This is my first newsletter since the summer break and what has turned out to be a tumultuous period in politics. I’ve spent the summer juggling parliamentary and constituency work and trying to stop Boris Johnson manipulating Parliament so that we crash out of the European Union.
Suspension of Parliament and threat of a No Deal Brexit
We are living through a dangerous time in terms of the threat to our democracy and the risks to the people of this country that a No Deal Brexit would entail. I spent much of the past weeks campaigning against the suspension of Parliament, including meeting regularly with the other opposition party leaders, who are all agreed on a legislative route to stop Boris Johnson’s disastrous No Deal Brexit plans. Even though I want to be rid of this Tory government, I have joined other opposition parties in defeating Johnson’s call for an immediate General Election, because he is trying to use it to bring about a No Deal Brexit (working on the basis that we will crash out of the EU by default while MPs are absent from parliament), ignoring all the damage this would cause to the people of our country and even suggesting that he would ignore the law to pursue his reckless plans.
The contempt which this Government is showing for Parliament and MPs was exemplified by the leader of the house, Jacob Rees Mogg, who spent part of the debate about stopping no deal slouched across the government front benches. I called him out for his total disrespect for Parliament. The story was widely picked up by the media in Brighton and nationally. It would be hard to think of an image which better illustrates the sense of entitlement and arrogance of the current government. I believe Rees Mogg’s behaviour will come back to haunt them.
Outside the House of Commons, I signed the Church House Declaration along with some 200 other MPs pledging to protect and fight for the sovereignty of Parliament. When Johnson announced the prorogation, or suspension of Parliament, thousands of people came on to the streets to protest and I spoke at a rally on Saturday at The Level in Brighton. It was fantastic to see so many people there.
I’ve also written widely and spoken about the threat Boris Johnson poses to our democracy. You may have seen my comment pieces on his constitutional coup in Huffington Post and in Open Democracy. I also appeared on BBC Newsnight and on Radio 4’s Any Questions.
The fight to preserve our democracy against the abuse of power by Downing Street continues and I will be there to do what I can to protect parliamentary sovereignty.
Government spending review
The spending review on Wednesday was trumpeted by the Government as an end to austerity – which, of course, the same people were responsible for imposing. It was a blatant attempt to buy votes ahead of a general election, which makes it even more disgraceful that there was almost nothing to address the climate emergency, even though two thirds of people think it is even more urgent than Brexit.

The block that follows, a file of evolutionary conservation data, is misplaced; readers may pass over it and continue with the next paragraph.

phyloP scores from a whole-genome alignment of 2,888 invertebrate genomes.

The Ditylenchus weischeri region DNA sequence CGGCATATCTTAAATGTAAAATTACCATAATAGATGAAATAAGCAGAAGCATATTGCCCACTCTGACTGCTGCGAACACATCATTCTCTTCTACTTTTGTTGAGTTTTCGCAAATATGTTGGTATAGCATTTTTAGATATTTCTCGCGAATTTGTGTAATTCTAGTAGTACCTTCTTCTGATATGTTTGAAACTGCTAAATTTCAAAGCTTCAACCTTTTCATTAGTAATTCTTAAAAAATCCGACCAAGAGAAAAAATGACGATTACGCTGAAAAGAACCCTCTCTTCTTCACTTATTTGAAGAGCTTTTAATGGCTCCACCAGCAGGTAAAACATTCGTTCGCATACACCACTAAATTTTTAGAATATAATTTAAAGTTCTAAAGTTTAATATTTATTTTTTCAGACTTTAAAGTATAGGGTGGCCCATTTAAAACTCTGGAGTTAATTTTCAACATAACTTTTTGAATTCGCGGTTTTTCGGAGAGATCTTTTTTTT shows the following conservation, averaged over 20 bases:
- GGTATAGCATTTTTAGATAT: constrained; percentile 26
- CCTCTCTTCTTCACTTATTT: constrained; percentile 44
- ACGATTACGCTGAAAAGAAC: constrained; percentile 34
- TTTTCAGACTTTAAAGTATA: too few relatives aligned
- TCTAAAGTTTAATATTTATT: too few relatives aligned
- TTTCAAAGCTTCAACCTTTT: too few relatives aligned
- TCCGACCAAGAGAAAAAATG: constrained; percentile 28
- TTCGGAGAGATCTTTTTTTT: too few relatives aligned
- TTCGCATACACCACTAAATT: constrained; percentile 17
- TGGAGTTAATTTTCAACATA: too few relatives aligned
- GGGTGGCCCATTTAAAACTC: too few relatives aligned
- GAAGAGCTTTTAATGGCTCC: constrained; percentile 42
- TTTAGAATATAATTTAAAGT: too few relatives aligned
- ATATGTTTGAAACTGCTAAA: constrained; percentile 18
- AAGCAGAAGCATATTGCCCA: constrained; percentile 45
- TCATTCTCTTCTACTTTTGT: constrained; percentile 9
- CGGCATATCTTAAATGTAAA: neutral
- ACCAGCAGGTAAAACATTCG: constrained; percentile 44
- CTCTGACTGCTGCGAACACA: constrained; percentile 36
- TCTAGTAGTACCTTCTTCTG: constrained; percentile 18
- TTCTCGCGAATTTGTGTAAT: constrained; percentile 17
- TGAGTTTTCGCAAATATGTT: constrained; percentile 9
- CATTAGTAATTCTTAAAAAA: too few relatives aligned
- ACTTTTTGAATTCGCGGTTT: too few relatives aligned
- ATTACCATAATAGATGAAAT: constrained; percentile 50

I had written to the Chancellor, Sajid Javid, beforehand making clear what the priorities should be for public spending and saying there should be at least a doubling of spending on climate and environmental protection. Instead there was almost nothing – another £30m for decarbonisation schemes. If the Government was serious about tackling the crisis, there would have been an announcement of a Green New Deal which would have addressed the climate emergency, inequality and our failed economic system.
On housing, I said a mass programme of zero-carbon council housing should be at the heart of the spending review. The lack of affordable housing is a nationwide issue, but it is a particular concern in Brighton where homelessness has reached shocking levels in the last 10 years and where renting in the private sector is perilous and too many families are pushed into temporary accommodation. There are more than 1,500 households in temporary accommodation in Brighton alone.
On education, to restore school budgets and meet the extra costs schools are facing and to manage increases in pupil numbers, spending needs to rise sharply. Spending on 16-18 year olds has seen the biggest squeeze on budgets. Sixth form and FE colleges told me they needed an extra £760 per student. The Spending Round gave them an extra £200 – less than a third of what colleges need to provide quality education and training. The increase will do little to repair the deep damage the Conservatives have caused to education budgets with the years of austerity.
Hollingdean depot fire
Many of you contacted me about the fire at Hollingdean depot. There were several concerns, not least the lack of information for local residents. Many were relying on The Argus website. I’ve been in touch with the relevant agencies – Brighton and Hove City Council and Veolia – and the information they sent me, including advice from Public Health England and the fire service, was posted on my website. I’m continuing to press for answers on what was actually burned in the fire, and how such incidents should be communicated to local residents.
Nurses and the safe staff saving lives campaign
The shortage of nurses in the NHS places huge strain on staff and I learned more when I met a local group of RCN members to support their #safestaffingsaveslives campaign. It is always very powerful to listen to the testimonies and experiences of the nurses I meet and the stress and strain they are put under, and the worries they have for their patients, because of underfunding of our NHS. A key problem is the withdrawal of the student nurses’ bursary which the Government said would increase the numbers of student nurses. Instead they’ve fallen sharply. The bursary must be restored.
The Government has slashed funding to schools over the past nine years and Boris Johnson’s promise to make education a funding priority won’t repair the damage which has been done. I’ve supported local headteachers who continue to fight for adequate funding and I met up with the head of Tanbridge House School, Jules White, to see how I could help their campaign for better funding for schools.
Patcham flood risk
I’ve written to the new chair of the Environment, Transport and Sustainability Committee on Brighton Council about the flood prevention work in Patcham. The Council secured some funding from the EU and has undertaken a project to tackle some of the flooding problems in Carden Avenue, and Norton Road in Hove. I welcome what the Council is doing, but I am concerned about the limitations of the work the Council can carry out. I've written to Councillor Pissaridou for further details about the funding constraints that the Council has regarding extending the work of the SCAPE project with a view to raising this matter further with Ministers. I've also written to Southern Water about their work to protect properties at risk of flooding in the city.